Take a critical look at workloads and schedules.
Creativity requires time and space to flourish. When people are constantly overwhelmed with responsibilities, they may not have the mental bandwidth or energy to engage in creative problem-solving. Build time into the workday for innovation and encourage staff to think beyond current knowledge.

This can mean dedicated time for professional learning, opportunities for brainstorming and idea-sharing, and encouraging experimentation. When people have the time and support they need to innovate, they are more likely to come up with new, effective solutions to the challenges they face.

Acknowledge failures.
A culture of innovation also recognizes that failure is part of the process. Openly address setbacks, and allow staff members to revise plans together. 

Give staff members space to raise concerns. It’s about being heard. When staff feel their concerns are dismissed, they’re less likely to welcome change with open arms. Strive for authenticity in your communications and be comfortable sharing missteps and mistakes. Not every initiative is a success, and that’s okay. 

Revise job descriptions and expectations.
Job descriptions are an important tool for outlining expectations and responsibilities of a particular role, but they can also contribute to employee burnout. Look critically at job demands to ensure they are accurate and realistic. Do they reflect the true expectations of the role, and can one human accomplish them?

“Education is notorious for adding initiatives and not taking away or rebalancing workload (e.g., curriculum, standards, initiatives, expectations),” said Dr. Janet Swiecichowski. “School systems are designed for the outcomes they are currently achieving. To change outcomes, we need to change systems — that includes redesigning roles and responsibilities to the new work expectations. If staff are overloaded, change initiatives will fail.”

Regularly review job demands, mutual commitments and expectations to adjust as needed. Provide opportunities for ongoing professional development, and create a culture that values employee well-being.

By ensuring that employees are working to their strengths with reasonable responsibilities, leaders can help create a more engaged workforce. Redesigning the work requires innovative thinking and a willingness to rethink traditional roles, which can combat resistance to change.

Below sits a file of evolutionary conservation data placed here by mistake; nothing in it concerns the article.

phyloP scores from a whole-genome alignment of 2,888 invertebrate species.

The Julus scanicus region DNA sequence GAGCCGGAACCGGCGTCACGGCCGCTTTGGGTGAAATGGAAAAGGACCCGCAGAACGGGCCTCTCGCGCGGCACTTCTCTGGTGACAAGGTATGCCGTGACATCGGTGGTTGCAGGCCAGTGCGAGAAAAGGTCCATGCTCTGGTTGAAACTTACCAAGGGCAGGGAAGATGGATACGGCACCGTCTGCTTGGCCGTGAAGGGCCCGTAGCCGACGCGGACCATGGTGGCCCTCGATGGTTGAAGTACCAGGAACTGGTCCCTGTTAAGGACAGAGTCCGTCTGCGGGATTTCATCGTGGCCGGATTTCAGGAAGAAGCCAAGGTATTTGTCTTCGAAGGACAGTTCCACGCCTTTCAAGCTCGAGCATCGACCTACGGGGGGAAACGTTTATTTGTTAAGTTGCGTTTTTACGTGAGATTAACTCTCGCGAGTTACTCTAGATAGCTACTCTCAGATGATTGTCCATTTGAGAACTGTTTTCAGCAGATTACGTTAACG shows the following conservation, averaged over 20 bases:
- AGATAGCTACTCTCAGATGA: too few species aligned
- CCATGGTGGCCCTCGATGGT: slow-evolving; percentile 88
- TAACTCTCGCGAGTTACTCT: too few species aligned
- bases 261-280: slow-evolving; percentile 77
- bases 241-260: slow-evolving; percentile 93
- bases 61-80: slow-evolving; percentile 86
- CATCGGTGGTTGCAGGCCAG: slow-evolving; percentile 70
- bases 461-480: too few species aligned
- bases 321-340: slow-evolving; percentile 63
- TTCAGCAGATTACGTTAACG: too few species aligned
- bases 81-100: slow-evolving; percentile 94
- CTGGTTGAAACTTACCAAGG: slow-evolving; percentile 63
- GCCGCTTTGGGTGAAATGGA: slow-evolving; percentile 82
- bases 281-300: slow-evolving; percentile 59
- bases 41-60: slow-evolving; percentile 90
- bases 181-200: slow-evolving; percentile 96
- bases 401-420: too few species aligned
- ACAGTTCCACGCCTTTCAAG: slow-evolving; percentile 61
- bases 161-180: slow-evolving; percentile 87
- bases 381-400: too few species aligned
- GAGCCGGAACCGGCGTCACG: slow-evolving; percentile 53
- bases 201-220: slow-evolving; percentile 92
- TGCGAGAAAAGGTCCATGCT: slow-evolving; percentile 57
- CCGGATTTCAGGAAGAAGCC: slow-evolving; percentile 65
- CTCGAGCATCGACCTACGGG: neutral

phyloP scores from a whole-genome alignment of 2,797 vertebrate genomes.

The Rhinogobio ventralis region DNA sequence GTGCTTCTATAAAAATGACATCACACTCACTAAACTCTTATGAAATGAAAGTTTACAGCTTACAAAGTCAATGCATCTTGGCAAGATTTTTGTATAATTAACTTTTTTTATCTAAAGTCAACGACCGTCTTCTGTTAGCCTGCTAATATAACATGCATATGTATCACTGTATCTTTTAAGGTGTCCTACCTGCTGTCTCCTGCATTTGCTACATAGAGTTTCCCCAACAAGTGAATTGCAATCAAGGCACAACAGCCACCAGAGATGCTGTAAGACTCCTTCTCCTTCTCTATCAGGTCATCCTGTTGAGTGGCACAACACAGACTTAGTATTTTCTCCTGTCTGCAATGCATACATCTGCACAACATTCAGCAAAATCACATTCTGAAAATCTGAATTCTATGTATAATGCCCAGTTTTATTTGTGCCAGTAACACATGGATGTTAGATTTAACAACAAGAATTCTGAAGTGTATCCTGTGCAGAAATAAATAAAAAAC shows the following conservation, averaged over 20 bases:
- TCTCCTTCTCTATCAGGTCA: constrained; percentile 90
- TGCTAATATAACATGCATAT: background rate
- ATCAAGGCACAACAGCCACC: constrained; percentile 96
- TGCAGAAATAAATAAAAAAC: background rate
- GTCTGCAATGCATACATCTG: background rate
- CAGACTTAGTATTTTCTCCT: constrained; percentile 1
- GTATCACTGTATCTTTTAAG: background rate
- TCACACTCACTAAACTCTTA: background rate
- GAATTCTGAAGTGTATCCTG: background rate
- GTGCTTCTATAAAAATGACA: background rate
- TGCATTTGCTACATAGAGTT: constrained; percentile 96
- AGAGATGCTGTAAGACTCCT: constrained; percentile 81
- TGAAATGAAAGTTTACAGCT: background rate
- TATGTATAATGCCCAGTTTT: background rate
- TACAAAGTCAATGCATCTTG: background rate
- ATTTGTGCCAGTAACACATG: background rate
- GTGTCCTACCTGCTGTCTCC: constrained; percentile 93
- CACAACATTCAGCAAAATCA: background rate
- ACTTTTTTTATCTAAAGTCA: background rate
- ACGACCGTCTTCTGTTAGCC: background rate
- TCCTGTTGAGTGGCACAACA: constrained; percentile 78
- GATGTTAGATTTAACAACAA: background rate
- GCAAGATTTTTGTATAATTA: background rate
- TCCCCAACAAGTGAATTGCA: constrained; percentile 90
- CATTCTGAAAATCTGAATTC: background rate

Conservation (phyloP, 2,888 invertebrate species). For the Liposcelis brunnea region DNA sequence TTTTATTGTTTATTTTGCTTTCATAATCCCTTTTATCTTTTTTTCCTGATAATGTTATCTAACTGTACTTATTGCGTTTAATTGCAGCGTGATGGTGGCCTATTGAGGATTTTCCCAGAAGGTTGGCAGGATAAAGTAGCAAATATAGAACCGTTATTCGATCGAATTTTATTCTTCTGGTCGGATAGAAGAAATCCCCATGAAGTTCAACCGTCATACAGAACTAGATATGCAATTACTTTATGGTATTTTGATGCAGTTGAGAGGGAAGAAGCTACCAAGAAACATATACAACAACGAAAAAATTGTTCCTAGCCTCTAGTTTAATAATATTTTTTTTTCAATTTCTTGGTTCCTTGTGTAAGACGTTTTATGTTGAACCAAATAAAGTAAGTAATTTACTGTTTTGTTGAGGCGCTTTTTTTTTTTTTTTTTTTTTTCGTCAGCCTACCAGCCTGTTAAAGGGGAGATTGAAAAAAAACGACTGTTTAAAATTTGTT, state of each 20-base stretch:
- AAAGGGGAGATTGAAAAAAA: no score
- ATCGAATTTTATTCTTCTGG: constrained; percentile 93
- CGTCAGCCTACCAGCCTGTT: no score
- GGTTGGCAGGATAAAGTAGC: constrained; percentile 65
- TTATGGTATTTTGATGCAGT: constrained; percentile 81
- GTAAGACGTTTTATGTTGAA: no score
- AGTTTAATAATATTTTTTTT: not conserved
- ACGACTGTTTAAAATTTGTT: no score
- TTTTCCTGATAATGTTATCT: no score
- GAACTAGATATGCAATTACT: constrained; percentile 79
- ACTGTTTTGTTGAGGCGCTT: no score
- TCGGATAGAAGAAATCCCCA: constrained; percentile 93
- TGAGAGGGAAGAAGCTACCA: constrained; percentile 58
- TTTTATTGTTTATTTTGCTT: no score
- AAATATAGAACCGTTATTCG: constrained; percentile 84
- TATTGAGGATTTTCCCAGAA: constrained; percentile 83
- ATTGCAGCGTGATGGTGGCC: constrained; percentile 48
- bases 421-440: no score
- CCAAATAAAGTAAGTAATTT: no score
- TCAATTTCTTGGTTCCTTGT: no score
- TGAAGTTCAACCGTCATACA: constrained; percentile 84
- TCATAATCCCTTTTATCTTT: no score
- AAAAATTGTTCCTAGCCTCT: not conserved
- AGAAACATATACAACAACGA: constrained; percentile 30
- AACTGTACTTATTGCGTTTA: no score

Provide necessary tools and tech.
While innovation and creativity are largely driven by human ingenuity and inspiration, we are also living in an explosive era of technological innovation. When humans and technology work together, what advantages can we find? A recent study by MIT and Stanford researchers found a 14% productivity bump when a customer service call center staff used generative AI in answering calls. Consider both physical and technological resources to increase efficiency and collaboration. 

        • Do staff need a second monitor or laptop dock? 
        • Do work-from-home employees have appropriate internet speed and workstations? 
        • Can you create a best-practice knowledge base for new initiatives?
        • Consider AI solutions that speed up time-consuming or tedious tasks (e.g., Supernormal is a Google Meet extension that will take meeting minutes and summarize a list of action items.)
        • Incorporate AI to collect information and offer data-driven insights.

Stop, collaborate, and listen.
All the communication in the world won’t encourage collaboration if it’s not modeled at the top. Lead your organization through collaborative exercises to spark ingenuity. Examples include:

        • Design thinking involves a problem-solving process that emphasizes empathy, creativity, and iteration. Teams work to identify a problem or challenge, gather information and insights, brainstorm to prototype potential solutions, and test to refine their ideas. This approach is best for ill-defined or unknown problems (i.e., we know families are unhappy with our career programs, but we don’t know why or how to solve the problem).
        • Jigsaw: This approach involves dividing a task or topic into smaller parts, then assigning each part to a different team member. Each person becomes an expert on their assigned part. Later, teams reconvene to share their insights.
        • Round-robin brainstorming: In this exercise, each team member takes turns contributing ideas to a shared list. The goal is to generate as many ideas as possible without judgment or criticism. Encourage wild ideas, which can be iterated and refined into workable solutions. Shared documents, forms, or JamBoards might be used to collect the inputs.
        • Lean Coffee: This is an agenda-less approach to meetings. Participants propose discussion topics, then the group votes on which topics to discuss. Each topic is given a set amount of time for discussion. This ensures meetings target topics that are important to the majority of attendees.

Need support? At CEL, we love to lead teams through collaborative problem-solving exercises. Using third-party support ensures leaders can join the collaborative process or step outside the room when staff may feel vulnerable speaking their truth.

Innovation and adaptability are essential skills for success in today’s world. Leaders play a critical role in developing these skills, not just in students but also in staff. Leaders can support innovation and drive positive change by fostering a culture of creativity, collaboration, and experimentation, building trust, and communicating effectively.



Published on: May 31, 2023